A reduction in winds on Saturday helped firefighters battling a series of massive fires in north-central Washington that have resulted in three deaths thus far.
As of late Saturday, the Okanogan Complex wildfires were estimated at 355 square miles, approximately 100 square miles larger than Friday, fire spokesperson Rick Isaacson stated.
But the wildfires were moving away from residential centers in Okanogan County, which is the largest by land area in Washington. Thousands of residents in the county remained under evacuation orders of different levels after powerful winds drove flames across arid land earlier this week.
According to Sheriff Frank Rogers, it was too soon to say how many houses had been destroyed in the 5,300-square-miles county. According to the sheriff, the current estimate of 33 structures and three homes lost was very preliminary.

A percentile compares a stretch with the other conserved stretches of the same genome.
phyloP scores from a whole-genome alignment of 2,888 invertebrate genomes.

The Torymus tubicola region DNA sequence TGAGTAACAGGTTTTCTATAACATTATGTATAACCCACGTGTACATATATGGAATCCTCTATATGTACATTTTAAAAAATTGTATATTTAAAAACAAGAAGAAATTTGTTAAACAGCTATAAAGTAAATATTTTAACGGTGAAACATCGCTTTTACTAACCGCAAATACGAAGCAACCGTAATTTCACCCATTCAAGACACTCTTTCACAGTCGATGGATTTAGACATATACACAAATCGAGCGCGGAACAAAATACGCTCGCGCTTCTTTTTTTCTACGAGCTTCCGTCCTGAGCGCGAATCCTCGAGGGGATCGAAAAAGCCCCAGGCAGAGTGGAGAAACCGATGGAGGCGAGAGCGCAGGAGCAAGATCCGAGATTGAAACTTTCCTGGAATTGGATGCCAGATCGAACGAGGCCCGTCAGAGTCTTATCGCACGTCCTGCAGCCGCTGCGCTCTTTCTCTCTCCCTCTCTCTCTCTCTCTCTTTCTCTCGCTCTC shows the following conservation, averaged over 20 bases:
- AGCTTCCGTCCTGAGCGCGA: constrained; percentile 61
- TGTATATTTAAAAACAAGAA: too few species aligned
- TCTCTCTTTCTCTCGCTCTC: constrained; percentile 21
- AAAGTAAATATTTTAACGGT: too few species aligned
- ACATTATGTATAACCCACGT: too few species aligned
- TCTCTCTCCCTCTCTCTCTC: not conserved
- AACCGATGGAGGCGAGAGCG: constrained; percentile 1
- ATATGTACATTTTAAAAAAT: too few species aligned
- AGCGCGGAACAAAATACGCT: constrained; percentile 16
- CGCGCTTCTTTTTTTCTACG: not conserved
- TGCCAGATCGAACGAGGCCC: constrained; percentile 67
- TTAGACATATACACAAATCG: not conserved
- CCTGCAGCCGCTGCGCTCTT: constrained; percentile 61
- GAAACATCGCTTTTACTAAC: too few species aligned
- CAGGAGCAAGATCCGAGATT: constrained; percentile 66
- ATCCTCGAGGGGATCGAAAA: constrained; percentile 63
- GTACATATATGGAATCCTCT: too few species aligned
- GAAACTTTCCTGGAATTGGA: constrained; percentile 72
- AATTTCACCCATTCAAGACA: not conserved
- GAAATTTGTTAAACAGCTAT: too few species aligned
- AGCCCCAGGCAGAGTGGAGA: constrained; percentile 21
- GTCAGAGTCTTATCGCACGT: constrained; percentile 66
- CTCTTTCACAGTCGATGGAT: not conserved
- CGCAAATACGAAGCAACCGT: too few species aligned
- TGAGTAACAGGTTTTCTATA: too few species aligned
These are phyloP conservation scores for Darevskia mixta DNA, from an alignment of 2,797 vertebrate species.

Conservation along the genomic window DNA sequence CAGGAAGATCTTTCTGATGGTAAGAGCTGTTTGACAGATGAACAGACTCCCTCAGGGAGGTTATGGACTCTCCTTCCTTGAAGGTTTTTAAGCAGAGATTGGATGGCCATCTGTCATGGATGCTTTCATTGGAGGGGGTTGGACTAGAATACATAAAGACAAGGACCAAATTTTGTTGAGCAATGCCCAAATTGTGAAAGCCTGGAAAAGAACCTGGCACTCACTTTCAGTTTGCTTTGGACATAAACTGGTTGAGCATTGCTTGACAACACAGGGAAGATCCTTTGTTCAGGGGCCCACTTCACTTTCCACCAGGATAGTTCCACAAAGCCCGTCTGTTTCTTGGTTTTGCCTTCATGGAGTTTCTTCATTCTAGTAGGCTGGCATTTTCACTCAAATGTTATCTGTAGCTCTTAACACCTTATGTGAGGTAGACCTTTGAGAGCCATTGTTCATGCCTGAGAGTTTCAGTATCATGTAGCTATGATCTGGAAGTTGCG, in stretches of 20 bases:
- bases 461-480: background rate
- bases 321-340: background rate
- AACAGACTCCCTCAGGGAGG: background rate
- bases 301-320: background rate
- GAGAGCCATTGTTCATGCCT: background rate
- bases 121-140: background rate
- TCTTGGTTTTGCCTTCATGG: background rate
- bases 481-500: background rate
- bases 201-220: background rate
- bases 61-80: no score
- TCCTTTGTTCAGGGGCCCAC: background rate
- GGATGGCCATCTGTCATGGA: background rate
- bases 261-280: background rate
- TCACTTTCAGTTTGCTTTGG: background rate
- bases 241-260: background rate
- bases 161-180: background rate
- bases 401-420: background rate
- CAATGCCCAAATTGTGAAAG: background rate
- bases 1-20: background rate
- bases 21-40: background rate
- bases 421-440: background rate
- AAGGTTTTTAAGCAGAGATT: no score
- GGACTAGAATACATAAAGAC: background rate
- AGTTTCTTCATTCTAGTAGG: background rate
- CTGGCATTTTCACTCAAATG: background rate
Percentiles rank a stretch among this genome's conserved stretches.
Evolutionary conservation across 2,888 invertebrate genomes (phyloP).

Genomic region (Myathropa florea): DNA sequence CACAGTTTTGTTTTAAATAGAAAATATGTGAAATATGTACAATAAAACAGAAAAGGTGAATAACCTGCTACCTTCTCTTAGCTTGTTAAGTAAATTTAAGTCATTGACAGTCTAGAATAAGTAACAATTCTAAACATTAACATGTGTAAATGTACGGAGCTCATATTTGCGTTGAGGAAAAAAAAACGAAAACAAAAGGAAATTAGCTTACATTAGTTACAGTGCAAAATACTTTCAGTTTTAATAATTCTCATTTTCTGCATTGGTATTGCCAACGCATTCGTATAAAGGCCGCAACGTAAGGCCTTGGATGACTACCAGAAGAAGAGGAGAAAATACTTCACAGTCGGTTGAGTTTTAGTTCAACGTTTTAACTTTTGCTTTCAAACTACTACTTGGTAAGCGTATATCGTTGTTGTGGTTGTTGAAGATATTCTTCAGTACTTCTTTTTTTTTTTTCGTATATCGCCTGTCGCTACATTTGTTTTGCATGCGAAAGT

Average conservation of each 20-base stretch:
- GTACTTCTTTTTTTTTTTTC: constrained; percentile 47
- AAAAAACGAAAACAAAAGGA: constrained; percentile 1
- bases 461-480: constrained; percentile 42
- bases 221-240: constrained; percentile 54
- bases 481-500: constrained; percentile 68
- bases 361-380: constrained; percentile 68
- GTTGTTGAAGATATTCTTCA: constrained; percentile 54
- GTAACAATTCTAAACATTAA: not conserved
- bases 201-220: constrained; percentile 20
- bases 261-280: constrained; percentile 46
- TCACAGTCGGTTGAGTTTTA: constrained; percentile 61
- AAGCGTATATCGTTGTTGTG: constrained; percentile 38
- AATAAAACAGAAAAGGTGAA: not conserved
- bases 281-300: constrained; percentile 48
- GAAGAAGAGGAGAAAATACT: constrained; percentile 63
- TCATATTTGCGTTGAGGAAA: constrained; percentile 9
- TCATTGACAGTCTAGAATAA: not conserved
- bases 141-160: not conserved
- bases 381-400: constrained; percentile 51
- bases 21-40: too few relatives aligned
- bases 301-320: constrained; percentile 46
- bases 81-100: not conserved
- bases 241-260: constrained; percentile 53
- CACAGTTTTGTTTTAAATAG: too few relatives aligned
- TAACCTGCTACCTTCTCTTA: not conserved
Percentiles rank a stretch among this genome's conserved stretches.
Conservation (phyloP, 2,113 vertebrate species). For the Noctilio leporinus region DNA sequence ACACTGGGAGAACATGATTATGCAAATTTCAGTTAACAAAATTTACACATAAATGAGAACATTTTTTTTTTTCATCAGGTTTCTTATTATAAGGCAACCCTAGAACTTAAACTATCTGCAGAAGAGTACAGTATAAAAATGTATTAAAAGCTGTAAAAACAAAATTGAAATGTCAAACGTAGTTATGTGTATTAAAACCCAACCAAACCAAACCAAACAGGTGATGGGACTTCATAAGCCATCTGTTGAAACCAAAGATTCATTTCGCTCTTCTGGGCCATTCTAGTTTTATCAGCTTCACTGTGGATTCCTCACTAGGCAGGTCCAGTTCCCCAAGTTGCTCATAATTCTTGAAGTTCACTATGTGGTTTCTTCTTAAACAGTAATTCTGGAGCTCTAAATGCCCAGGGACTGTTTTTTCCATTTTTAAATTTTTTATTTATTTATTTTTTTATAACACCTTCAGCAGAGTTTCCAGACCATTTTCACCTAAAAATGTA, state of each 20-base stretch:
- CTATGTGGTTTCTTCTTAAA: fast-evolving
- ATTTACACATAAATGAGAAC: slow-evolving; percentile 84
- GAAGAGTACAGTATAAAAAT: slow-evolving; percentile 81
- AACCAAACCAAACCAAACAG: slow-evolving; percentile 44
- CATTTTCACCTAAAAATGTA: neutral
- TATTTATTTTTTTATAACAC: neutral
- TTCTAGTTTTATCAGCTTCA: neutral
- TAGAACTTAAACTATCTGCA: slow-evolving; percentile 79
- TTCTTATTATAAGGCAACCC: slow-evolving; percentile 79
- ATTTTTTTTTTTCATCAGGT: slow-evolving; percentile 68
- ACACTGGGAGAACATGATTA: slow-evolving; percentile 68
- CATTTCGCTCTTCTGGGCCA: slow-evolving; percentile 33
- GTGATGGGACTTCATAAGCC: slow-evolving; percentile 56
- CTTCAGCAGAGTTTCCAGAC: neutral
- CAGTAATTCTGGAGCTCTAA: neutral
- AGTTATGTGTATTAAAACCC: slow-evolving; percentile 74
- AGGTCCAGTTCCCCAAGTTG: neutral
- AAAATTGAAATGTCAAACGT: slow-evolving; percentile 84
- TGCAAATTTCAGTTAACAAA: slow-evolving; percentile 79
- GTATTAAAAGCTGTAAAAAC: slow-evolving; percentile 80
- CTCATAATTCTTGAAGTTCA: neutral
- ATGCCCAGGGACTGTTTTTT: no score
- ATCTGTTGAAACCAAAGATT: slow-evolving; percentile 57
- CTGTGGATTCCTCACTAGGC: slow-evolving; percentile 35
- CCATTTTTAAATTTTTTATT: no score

"That'll take weeks," the sheriff said, adding, "I know we are going to have quite a few."
The wildfires are destroying only single homes or properties at a time, not whole neighborhoods, the sheriff said. "It's not 45 or 50 in one spot," he added.
Resources were so stressed that on Saturday fire personnel began providing fundamental fire teaching to volunteers who have equipment like bulldozers and backhoes they can use to dig fire lines.
In the meantime, a second of the four firefighters injured in a raging fire on Wednesday has been moved to Harborview Medical Center in Seattle, the region's main burn center. Speaking on Saturday, Harborview spokeswoman Susan Gregg said the fireman was moved on Friday evening and is listed in stable condition.
Gregg did not reveal the firefighter's name or the degree of his injuries, but she said he was a 47-year-old man from the area.
According to Gregg, "His thoughts are with the other injured firefighters and those who died."
Three firemen died and four were injured when the fire overtook them on Wednesday while they were fighting the Okanogan Complex. Another fireman remains in serious condition at Harborview with burns to over 60 percent of his body.